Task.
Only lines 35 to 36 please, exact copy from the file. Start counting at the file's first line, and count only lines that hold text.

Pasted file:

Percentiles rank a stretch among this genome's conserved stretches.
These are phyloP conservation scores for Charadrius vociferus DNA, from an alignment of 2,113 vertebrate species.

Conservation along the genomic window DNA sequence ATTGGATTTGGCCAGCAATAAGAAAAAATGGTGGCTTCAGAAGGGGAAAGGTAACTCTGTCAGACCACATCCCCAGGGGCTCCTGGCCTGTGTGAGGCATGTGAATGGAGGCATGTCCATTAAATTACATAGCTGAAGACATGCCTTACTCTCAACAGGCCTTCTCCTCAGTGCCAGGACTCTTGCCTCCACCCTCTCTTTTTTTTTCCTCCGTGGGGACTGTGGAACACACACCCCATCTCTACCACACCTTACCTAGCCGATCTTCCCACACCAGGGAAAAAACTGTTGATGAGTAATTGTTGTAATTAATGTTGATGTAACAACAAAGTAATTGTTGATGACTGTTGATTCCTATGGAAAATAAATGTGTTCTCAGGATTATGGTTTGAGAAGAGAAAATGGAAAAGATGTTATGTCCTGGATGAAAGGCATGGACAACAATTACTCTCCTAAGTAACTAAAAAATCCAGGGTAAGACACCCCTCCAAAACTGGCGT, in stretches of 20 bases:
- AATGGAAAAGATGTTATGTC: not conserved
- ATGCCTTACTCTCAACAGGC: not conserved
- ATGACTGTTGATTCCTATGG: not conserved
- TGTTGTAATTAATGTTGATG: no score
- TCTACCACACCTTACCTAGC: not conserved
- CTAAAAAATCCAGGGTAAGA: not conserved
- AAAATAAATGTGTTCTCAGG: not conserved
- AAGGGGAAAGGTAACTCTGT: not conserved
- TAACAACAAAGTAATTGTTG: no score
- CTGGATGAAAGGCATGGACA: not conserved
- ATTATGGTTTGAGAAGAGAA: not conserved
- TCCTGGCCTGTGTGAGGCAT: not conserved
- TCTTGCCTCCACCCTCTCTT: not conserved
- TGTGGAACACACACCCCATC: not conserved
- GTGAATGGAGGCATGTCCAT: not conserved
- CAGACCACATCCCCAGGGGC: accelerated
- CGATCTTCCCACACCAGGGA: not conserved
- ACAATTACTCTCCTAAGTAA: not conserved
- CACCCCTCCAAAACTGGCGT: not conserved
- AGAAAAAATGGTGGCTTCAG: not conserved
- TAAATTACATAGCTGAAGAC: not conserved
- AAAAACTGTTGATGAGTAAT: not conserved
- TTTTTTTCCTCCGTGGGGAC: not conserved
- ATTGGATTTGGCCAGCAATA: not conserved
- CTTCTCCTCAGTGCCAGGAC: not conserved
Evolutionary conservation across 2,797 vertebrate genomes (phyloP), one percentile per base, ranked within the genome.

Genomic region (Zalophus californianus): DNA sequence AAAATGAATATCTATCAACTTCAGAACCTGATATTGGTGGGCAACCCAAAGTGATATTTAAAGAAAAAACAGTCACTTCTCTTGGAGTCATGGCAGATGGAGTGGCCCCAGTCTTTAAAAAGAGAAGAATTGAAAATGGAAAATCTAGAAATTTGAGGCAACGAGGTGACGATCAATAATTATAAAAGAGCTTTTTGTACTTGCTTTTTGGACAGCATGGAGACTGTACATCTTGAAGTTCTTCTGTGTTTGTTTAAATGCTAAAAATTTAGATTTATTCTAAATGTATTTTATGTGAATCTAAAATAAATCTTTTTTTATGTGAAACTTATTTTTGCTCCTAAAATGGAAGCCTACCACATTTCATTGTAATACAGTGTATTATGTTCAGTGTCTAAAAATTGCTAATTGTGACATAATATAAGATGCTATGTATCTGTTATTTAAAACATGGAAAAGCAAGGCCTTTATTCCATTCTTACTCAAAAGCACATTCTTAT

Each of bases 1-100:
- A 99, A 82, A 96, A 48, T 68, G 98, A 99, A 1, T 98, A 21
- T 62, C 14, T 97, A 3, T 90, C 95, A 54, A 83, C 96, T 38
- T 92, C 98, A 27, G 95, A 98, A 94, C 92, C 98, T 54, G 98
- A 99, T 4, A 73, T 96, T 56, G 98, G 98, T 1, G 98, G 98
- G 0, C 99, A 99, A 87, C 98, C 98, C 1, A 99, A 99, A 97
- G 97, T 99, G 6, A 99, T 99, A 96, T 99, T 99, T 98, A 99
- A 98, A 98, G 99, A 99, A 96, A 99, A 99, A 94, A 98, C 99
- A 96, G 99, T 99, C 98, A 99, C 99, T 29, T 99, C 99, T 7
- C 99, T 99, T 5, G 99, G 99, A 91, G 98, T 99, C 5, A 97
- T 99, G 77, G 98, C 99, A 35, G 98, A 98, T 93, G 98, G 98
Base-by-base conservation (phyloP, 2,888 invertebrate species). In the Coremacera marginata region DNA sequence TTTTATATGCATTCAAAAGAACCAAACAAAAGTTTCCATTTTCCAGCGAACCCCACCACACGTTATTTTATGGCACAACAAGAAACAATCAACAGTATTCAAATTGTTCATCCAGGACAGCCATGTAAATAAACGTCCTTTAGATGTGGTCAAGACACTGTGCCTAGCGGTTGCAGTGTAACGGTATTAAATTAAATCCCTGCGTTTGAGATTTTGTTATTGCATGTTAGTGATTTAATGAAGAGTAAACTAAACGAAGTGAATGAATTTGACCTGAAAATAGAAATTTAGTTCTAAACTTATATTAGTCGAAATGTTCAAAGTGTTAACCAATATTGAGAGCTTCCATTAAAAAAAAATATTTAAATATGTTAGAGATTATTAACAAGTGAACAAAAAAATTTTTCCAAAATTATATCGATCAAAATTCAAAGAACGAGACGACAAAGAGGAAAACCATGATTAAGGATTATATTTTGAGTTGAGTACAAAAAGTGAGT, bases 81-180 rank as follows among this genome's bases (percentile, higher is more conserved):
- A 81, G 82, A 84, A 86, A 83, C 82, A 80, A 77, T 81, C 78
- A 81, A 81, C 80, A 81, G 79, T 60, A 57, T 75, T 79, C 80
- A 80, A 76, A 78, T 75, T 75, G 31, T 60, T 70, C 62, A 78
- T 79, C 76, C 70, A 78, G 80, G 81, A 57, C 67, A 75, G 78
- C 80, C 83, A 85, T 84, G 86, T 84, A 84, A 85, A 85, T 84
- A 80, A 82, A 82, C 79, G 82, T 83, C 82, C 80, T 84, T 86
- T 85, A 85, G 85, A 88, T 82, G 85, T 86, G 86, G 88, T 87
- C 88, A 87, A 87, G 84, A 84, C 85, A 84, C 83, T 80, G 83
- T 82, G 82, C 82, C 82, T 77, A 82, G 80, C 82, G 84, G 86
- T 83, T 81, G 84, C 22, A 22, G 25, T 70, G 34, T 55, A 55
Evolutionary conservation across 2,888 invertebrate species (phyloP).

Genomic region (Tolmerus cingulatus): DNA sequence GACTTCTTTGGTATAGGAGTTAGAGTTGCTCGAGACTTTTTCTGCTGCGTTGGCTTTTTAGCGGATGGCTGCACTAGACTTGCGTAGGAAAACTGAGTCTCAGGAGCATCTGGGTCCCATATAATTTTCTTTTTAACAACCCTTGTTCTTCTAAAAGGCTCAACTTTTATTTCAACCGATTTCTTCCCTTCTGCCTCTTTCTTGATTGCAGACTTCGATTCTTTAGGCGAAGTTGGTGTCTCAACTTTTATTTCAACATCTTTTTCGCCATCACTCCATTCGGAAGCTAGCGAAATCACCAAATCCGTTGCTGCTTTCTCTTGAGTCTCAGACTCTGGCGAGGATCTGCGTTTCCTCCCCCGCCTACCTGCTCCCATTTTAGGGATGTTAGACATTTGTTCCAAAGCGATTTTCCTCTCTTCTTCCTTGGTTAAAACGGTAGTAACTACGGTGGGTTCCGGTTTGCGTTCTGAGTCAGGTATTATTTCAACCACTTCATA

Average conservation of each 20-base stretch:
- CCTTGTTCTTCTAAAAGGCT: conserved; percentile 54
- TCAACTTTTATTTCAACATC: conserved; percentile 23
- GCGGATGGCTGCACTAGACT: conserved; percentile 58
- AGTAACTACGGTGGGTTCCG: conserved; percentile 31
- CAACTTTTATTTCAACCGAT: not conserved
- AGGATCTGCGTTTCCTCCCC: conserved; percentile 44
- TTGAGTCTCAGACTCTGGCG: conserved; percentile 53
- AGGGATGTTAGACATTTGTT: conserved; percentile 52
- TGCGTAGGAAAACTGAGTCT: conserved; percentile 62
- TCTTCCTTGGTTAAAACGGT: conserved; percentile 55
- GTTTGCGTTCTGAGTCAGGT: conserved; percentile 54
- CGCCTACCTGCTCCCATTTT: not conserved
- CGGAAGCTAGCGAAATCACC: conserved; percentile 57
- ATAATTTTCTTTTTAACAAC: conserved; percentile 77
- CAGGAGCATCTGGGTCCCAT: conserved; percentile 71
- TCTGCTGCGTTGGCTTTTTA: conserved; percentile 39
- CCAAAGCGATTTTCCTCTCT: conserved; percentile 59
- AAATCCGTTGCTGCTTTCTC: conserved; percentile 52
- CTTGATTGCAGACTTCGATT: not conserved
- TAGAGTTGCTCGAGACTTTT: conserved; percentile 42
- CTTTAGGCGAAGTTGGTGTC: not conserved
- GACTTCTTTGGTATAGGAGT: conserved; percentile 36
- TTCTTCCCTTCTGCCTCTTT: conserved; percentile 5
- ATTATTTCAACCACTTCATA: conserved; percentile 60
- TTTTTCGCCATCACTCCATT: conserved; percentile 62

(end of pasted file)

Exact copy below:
- A 99, T 4, A 73, T 96, T 56, G 98, G 98, T 1, G 98, G 98
- G 0, C 99, A 99, A 87, C 98, C 98, C 1, A 99, A 99, A 97